Google’s homepage doodle for today, June 22, honors the memory of renowned science fiction author Octavia E. Butler. It would have been her 71st birthday.

Butler, an African-American woman whose shy disposition and dyslexia drew her into the world of words at a young age, forever changed the sci-fi genre not only by crafting award-winning stories but also by becoming one of the first authors to write about diverse protagonists.

 

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“In a genre historically populated by only white male protagonists, Butler created characters that she, and millions of others, could identify with,” Google Doodle representatives wrote. “She considered herself to have three central audiences—black readers, feminists, and fans of science fiction—and challenged herself to create a body of work that was accessible to all of them. While Butler faced institutional racism and segregation throughout her life, these experiences influenced her writing and thus shone a light on critical social issues.”

Born in Pasadena, California in 1947, Butler—better known as “Junie” to friends and family—grew up the daughter of a shoeshine man and a maid.

One who usually preferred writing and reading about people rather than interacting with them, Butler once wrote about herself: “I’m comfortably asocial -- a hermit in the middle of a large city, a pessimist if I’m not careful, a feminist, a Black, a former Baptist, an oil-and-water combination of ambition, laziness, insecurity, certainty and drive.”

As a 10-year-old, Butler began writing stories on a typewriter given to her by her mother. But not all of her family encouraged her to write.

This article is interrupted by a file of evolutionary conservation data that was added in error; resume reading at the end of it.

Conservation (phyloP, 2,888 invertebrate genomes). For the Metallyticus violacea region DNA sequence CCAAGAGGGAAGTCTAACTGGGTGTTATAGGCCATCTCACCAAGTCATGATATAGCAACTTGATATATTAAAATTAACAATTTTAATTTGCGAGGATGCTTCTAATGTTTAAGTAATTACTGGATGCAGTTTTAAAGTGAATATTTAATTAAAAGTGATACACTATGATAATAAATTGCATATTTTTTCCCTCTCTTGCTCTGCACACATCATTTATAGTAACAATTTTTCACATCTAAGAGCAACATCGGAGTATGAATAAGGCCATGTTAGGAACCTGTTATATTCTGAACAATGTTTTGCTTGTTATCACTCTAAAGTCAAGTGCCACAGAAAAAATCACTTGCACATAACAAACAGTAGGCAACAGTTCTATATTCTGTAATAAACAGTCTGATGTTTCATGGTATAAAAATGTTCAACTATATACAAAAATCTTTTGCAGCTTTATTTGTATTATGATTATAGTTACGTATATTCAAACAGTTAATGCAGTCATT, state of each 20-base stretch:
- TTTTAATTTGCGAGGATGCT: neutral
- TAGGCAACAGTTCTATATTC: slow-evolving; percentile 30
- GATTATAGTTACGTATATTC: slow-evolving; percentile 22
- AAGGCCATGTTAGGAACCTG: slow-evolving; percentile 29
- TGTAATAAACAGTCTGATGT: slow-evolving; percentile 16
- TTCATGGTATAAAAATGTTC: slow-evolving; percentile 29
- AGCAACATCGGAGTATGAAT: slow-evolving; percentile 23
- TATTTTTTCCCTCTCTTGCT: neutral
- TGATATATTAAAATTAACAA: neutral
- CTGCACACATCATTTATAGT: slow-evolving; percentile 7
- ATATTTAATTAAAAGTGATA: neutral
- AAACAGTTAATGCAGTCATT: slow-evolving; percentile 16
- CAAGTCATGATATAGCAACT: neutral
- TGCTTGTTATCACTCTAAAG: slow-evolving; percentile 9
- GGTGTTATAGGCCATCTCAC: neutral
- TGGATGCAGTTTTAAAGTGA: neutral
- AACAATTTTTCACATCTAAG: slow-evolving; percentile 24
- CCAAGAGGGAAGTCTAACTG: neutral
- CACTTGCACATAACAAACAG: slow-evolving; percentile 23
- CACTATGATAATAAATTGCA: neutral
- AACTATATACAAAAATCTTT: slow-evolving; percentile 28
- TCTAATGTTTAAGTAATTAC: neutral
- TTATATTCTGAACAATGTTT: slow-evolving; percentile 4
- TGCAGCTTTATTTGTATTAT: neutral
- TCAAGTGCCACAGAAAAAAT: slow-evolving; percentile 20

“Honey, negroes can’t be writers,” she recalled an aunt once saying.

But she never stopped, and eventually went on to win multiple Nebula and Hugo awards, and in 1995 became the first sci-fi writer to earn a MacArthur Fellowship, whose foundation said Butler’s “imaginative stories are transcendent fables, which have as much to do with the future as with the present and the past.”

Butler’s work attracted a diehard audience over her 36-year career.

“There was an intensity to the way people read her that is very unusual,” Dan Simon, who was Butler’s editor, told the L.A. Times. “You always feel when reading her that you're looking in a mirror that gives you an even truer reflection than any mirror ever could.”


(Photo: Nikolas Coukouma via creative commons)

Here’s a quick look at three of Butler’s most renowned novels.

Parable of the Sower

This novel, set in the 2020s when society is collapsing due to wealth inequality and climate change, follows a girl in Southern California named Lauren. She has something called hyperempathy syndrome, which causes her to take on the pains and pleasures of other people near her. After resource scarcity drives the city to a tipping point, chaos erupts and her family is murdered, and Lauren begins to lead a group of survivors north of the city to establish a new colony, and a new religion. The ultimate goal? Leave Earth and settle on other planets.

Wild Seed

As the earliest entry in her Patternist series, chronologically speaking, Wild Seed spans both the ancient past and distant future as it follows Doro and Anyanwu, two African immortals with supernatural abilities. Divided into three sections, the novel draws on the darker chapters in human history in its detailing of Doro’s struggle to create a race of superhumans through selective breeding, all while serving as a commentary on power struggles between masculine and feminine, and individuals and culture.

Kindred

Kindred is the story of Dana, a black woman living in Los Angeles in the 1970s who finds herself being inexplicably pulled back in time to 1815, the era of antebellum slavery. Described by Butler as a “kind of grim fantasy,” the novel is a disturbing exploration of racism, master-slave dynamics, and psychological trauma. It’s also, like many of her works, a book featuring a strong black female protagonist, one who has to learn to survive slavery and brutal racism while refusing to surrender. Seattle Post-Intelligencer writer John Marshall once wrote that Kindred is “the perfect introduction to Butler’s work and perspectives for those not usually enamored of science fiction.”

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